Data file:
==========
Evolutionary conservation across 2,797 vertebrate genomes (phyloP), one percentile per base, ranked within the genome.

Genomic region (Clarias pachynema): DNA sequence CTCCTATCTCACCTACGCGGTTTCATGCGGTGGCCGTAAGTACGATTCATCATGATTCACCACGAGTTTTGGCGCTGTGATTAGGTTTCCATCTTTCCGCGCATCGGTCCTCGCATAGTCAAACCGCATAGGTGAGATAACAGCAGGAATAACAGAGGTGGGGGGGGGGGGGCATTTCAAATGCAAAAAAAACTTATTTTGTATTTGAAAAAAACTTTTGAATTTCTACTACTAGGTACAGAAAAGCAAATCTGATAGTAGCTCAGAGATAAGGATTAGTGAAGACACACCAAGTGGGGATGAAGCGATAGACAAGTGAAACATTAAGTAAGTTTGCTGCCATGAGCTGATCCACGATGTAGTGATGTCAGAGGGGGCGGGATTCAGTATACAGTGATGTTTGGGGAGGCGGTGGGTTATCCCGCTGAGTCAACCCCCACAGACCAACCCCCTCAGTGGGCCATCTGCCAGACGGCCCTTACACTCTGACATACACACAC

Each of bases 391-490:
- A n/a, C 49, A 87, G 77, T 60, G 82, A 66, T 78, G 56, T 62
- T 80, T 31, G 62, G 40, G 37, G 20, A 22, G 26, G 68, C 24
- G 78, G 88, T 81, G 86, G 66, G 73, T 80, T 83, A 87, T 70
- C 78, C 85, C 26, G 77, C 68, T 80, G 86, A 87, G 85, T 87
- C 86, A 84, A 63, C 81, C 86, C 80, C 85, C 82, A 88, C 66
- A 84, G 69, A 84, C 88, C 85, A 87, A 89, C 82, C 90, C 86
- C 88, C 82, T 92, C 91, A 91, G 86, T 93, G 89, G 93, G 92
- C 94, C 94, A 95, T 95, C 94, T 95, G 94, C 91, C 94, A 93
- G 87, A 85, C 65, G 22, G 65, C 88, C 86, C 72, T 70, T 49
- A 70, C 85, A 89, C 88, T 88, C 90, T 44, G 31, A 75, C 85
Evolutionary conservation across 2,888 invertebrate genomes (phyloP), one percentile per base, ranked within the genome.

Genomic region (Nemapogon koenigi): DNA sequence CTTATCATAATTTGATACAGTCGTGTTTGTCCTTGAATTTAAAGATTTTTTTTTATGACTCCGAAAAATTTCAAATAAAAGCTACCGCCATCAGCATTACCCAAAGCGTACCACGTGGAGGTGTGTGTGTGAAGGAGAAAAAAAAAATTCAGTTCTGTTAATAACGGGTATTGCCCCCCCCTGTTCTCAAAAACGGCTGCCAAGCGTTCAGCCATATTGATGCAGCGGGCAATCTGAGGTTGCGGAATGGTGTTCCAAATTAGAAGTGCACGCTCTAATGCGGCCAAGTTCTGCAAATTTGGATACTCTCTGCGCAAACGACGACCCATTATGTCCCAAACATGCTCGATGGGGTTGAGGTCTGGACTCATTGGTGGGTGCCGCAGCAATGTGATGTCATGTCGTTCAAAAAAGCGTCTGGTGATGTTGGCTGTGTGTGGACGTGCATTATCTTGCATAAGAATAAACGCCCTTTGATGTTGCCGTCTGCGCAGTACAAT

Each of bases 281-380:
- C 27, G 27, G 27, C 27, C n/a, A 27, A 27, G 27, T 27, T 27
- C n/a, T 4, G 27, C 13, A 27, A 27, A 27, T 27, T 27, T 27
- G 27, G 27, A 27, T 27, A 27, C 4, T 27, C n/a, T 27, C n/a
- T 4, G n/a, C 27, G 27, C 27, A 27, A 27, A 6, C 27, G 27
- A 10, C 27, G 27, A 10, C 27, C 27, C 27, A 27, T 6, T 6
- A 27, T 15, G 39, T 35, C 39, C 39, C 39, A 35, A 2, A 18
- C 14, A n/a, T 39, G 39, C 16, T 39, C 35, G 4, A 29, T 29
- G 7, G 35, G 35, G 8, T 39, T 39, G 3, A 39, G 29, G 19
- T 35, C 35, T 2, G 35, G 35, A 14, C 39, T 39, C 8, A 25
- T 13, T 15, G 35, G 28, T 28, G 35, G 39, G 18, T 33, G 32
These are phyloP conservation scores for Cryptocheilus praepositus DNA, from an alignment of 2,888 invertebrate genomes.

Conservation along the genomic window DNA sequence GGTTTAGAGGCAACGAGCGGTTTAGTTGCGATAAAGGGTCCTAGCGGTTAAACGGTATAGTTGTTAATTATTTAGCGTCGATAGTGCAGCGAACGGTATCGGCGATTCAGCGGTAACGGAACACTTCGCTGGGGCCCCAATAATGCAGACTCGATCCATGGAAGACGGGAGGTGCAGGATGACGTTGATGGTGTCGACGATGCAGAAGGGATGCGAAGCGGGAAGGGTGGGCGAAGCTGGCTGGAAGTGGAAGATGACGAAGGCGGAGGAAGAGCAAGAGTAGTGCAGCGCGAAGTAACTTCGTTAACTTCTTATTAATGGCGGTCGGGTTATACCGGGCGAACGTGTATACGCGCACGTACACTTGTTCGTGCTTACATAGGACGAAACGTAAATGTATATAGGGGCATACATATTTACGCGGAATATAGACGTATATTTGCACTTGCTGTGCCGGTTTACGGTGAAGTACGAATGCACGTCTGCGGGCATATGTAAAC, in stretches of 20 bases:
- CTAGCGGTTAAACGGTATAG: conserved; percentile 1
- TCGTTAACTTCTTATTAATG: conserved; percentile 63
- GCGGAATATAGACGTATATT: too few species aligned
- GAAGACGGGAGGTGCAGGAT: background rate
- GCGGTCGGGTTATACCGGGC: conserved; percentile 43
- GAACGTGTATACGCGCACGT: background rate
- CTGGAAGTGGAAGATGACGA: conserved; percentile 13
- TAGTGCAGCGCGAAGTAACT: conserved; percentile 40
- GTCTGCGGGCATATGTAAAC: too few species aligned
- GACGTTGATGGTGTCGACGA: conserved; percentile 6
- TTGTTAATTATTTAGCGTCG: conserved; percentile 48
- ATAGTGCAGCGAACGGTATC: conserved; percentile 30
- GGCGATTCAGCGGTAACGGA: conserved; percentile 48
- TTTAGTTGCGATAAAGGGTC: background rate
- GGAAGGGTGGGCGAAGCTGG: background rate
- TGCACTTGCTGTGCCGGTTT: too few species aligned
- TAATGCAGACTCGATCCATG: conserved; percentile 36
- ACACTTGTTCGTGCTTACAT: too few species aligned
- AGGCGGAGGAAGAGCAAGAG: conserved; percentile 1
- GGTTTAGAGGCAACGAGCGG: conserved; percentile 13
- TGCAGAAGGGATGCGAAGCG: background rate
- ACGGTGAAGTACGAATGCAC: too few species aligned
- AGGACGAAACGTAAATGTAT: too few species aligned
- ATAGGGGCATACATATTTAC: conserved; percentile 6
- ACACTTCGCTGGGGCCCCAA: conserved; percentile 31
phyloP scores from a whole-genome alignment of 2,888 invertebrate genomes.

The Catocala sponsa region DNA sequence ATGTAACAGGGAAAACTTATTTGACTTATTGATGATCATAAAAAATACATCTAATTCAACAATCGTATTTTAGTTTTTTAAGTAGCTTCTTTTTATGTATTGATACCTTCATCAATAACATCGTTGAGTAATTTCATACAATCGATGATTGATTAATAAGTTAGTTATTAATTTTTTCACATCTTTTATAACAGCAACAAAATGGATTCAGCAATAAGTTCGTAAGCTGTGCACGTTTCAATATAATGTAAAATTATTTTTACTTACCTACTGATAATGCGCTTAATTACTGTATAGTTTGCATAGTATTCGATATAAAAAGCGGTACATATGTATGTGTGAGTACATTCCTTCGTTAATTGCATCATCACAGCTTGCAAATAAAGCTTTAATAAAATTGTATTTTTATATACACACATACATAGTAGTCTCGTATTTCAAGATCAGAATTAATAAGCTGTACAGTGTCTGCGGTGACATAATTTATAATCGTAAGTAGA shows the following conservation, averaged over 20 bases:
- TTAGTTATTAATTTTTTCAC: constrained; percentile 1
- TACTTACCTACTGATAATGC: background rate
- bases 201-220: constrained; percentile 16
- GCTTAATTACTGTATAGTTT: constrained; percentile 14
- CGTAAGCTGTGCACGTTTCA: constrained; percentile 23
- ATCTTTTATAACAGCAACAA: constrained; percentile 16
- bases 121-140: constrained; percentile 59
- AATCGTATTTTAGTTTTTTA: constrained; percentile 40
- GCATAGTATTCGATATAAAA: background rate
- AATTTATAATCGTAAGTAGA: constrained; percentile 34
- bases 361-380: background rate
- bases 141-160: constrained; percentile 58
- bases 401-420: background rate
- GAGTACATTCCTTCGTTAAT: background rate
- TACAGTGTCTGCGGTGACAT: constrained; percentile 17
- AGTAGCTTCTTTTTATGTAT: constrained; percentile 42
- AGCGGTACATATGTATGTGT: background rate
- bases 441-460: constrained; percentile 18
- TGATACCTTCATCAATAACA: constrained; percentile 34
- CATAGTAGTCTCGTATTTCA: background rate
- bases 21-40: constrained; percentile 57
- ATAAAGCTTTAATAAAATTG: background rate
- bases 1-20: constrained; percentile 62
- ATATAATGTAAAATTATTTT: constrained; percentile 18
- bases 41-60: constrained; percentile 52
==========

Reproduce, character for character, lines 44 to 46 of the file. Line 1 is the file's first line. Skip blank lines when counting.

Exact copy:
- TGCACTTGCTGTGCCGGTTT: too few species aligned
- TAATGCAGACTCGATCCATG: conserved; percentile 36
- ACACTTGTTCGTGCTTACAT: too few species aligned